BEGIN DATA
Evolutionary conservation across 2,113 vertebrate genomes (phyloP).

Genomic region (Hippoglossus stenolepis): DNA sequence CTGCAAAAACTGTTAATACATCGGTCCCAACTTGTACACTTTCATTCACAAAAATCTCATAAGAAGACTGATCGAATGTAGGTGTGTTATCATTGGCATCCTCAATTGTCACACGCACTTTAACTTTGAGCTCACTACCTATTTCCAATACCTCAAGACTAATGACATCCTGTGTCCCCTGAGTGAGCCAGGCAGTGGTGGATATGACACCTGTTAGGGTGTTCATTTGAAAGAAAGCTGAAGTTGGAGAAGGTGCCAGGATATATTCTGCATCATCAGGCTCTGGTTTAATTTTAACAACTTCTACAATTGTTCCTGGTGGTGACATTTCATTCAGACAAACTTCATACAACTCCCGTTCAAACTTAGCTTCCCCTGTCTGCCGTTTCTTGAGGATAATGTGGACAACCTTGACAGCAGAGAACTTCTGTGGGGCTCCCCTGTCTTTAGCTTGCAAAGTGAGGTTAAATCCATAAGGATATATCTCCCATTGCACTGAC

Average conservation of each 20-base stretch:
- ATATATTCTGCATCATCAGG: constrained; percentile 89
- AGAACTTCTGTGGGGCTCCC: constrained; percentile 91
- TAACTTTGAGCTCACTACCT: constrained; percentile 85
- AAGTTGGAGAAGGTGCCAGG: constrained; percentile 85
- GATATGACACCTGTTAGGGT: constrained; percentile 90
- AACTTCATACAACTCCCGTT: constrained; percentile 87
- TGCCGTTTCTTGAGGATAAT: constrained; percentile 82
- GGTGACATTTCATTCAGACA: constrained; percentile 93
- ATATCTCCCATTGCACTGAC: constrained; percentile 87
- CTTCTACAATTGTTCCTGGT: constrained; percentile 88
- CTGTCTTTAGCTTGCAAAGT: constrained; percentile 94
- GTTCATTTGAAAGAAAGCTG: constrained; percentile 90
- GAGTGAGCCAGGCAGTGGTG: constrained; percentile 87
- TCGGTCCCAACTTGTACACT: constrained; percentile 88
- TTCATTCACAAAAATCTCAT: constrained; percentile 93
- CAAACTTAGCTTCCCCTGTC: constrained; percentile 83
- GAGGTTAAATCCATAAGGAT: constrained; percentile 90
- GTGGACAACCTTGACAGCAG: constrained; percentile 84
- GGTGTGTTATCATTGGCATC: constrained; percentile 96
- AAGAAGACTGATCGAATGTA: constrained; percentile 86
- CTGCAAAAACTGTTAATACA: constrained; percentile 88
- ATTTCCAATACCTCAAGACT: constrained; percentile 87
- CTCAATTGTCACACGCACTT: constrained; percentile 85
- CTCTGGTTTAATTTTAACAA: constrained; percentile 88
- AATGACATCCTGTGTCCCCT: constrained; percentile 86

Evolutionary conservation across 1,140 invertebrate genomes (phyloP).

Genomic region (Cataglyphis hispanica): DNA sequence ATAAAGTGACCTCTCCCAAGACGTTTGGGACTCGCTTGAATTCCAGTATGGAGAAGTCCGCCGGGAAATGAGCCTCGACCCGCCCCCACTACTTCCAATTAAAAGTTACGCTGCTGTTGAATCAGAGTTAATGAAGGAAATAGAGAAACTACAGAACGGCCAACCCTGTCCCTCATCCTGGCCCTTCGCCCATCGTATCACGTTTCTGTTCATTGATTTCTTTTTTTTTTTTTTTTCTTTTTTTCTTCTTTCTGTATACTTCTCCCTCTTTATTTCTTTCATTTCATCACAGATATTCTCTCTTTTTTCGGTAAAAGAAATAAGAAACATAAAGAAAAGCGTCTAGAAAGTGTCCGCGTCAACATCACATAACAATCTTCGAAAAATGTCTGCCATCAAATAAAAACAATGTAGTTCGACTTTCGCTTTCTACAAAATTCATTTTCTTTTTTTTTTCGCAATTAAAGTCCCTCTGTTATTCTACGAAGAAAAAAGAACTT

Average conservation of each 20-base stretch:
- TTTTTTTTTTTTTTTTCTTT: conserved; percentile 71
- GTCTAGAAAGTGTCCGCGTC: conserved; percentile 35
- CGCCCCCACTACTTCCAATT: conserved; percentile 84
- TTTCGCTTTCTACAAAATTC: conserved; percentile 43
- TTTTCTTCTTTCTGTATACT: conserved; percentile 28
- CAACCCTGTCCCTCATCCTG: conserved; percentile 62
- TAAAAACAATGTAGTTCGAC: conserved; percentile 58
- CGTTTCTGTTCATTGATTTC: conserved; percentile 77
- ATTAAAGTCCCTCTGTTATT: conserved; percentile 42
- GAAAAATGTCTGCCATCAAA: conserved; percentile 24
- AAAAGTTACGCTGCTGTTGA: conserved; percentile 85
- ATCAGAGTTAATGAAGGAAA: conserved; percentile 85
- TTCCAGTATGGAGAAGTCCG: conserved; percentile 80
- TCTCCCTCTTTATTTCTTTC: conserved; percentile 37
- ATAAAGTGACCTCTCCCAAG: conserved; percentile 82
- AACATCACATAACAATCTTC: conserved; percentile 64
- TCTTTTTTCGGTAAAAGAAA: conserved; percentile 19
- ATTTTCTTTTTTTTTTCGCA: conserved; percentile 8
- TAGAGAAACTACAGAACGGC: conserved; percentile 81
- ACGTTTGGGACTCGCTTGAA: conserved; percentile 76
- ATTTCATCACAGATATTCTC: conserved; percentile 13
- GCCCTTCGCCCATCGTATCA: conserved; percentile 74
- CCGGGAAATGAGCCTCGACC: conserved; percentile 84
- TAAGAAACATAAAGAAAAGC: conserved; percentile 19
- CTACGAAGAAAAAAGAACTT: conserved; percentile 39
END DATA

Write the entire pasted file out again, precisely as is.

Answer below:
Evolutionary conservation across 2,113 vertebrate genomes (phyloP).

Genomic region (Hippoglossus stenolepis): DNA sequence CTGCAAAAACTGTTAATACATCGGTCCCAACTTGTACACTTTCATTCACAAAAATCTCATAAGAAGACTGATCGAATGTAGGTGTGTTATCATTGGCATCCTCAATTGTCACACGCACTTTAACTTTGAGCTCACTACCTATTTCCAATACCTCAAGACTAATGACATCCTGTGTCCCCTGAGTGAGCCAGGCAGTGGTGGATATGACACCTGTTAGGGTGTTCATTTGAAAGAAAGCTGAAGTTGGAGAAGGTGCCAGGATATATTCTGCATCATCAGGCTCTGGTTTAATTTTAACAACTTCTACAATTGTTCCTGGTGGTGACATTTCATTCAGACAAACTTCATACAACTCCCGTTCAAACTTAGCTTCCCCTGTCTGCCGTTTCTTGAGGATAATGTGGACAACCTTGACAGCAGAGAACTTCTGTGGGGCTCCCCTGTCTTTAGCTTGCAAAGTGAGGTTAAATCCATAAGGATATATCTCCCATTGCACTGAC

Average conservation of each 20-base stretch:
- ATATATTCTGCATCATCAGG: constrained; percentile 89
- AGAACTTCTGTGGGGCTCCC: constrained; percentile 91
- TAACTTTGAGCTCACTACCT: constrained; percentile 85
- AAGTTGGAGAAGGTGCCAGG: constrained; percentile 85
- GATATGACACCTGTTAGGGT: constrained; percentile 90
- AACTTCATACAACTCCCGTT: constrained; percentile 87
- TGCCGTTTCTTGAGGATAAT: constrained; percentile 82
- GGTGACATTTCATTCAGACA: constrained; percentile 93
- ATATCTCCCATTGCACTGAC: constrained; percentile 87
- CTTCTACAATTGTTCCTGGT: constrained; percentile 88
- CTGTCTTTAGCTTGCAAAGT: constrained; percentile 94
- GTTCATTTGAAAGAAAGCTG: constrained; percentile 90
- GAGTGAGCCAGGCAGTGGTG: constrained; percentile 87
- TCGGTCCCAACTTGTACACT: constrained; percentile 88
- TTCATTCACAAAAATCTCAT: constrained; percentile 93
- CAAACTTAGCTTCCCCTGTC: constrained; percentile 83
- GAGGTTAAATCCATAAGGAT: constrained; percentile 90
- GTGGACAACCTTGACAGCAG: constrained; percentile 84
- GGTGTGTTATCATTGGCATC: constrained; percentile 96
- AAGAAGACTGATCGAATGTA: constrained; percentile 86
- CTGCAAAAACTGTTAATACA: constrained; percentile 88
- ATTTCCAATACCTCAAGACT: constrained; percentile 87
- CTCAATTGTCACACGCACTT: constrained; percentile 85
- CTCTGGTTTAATTTTAACAA: constrained; percentile 88
- AATGACATCCTGTGTCCCCT: constrained; percentile 86

Evolutionary conservation across 1,140 invertebrate genomes (phyloP).

Genomic region (Cataglyphis hispanica): DNA sequence ATAAAGTGACCTCTCCCAAGACGTTTGGGACTCGCTTGAATTCCAGTATGGAGAAGTCCGCCGGGAAATGAGCCTCGACCCGCCCCCACTACTTCCAATTAAAAGTTACGCTGCTGTTGAATCAGAGTTAATGAAGGAAATAGAGAAACTACAGAACGGCCAACCCTGTCCCTCATCCTGGCCCTTCGCCCATCGTATCACGTTTCTGTTCATTGATTTCTTTTTTTTTTTTTTTTCTTTTTTTCTTCTTTCTGTATACTTCTCCCTCTTTATTTCTTTCATTTCATCACAGATATTCTCTCTTTTTTCGGTAAAAGAAATAAGAAACATAAAGAAAAGCGTCTAGAAAGTGTCCGCGTCAACATCACATAACAATCTTCGAAAAATGTCTGCCATCAAATAAAAACAATGTAGTTCGACTTTCGCTTTCTACAAAATTCATTTTCTTTTTTTTTTCGCAATTAAAGTCCCTCTGTTATTCTACGAAGAAAAAAGAACTT

Average conservation of each 20-base stretch:
- TTTTTTTTTTTTTTTTCTTT: conserved; percentile 71
- GTCTAGAAAGTGTCCGCGTC: conserved; percentile 35
- CGCCCCCACTACTTCCAATT: conserved; percentile 84
- TTTCGCTTTCTACAAAATTC: conserved; percentile 43
- TTTTCTTCTTTCTGTATACT: conserved; percentile 28
- CAACCCTGTCCCTCATCCTG: conserved; percentile 62
- TAAAAACAATGTAGTTCGAC: conserved; percentile 58
- CGTTTCTGTTCATTGATTTC: conserved; percentile 77
- ATTAAAGTCCCTCTGTTATT: conserved; percentile 42
- GAAAAATGTCTGCCATCAAA: conserved; percentile 24
- AAAAGTTACGCTGCTGTTGA: conserved; percentile 85
- ATCAGAGTTAATGAAGGAAA: conserved; percentile 85
- TTCCAGTATGGAGAAGTCCG: conserved; percentile 80
- TCTCCCTCTTTATTTCTTTC: conserved; percentile 37
- ATAAAGTGACCTCTCCCAAG: conserved; percentile 82
- AACATCACATAACAATCTTC: conserved; percentile 64
- TCTTTTTTCGGTAAAAGAAA: conserved; percentile 19
- ATTTTCTTTTTTTTTTCGCA: conserved; percentile 8
- TAGAGAAACTACAGAACGGC: conserved; percentile 81
- ACGTTTGGGACTCGCTTGAA: conserved; percentile 76
- ATTTCATCACAGATATTCTC: conserved; percentile 13
- GCCCTTCGCCCATCGTATCA: conserved; percentile 74
- CCGGGAAATGAGCCTCGACC: conserved; percentile 84
- TAAGAAACATAAAGAAAAGC: conserved; percentile 19
- CTACGAAGAAAAAAGAACTT: conserved; percentile 39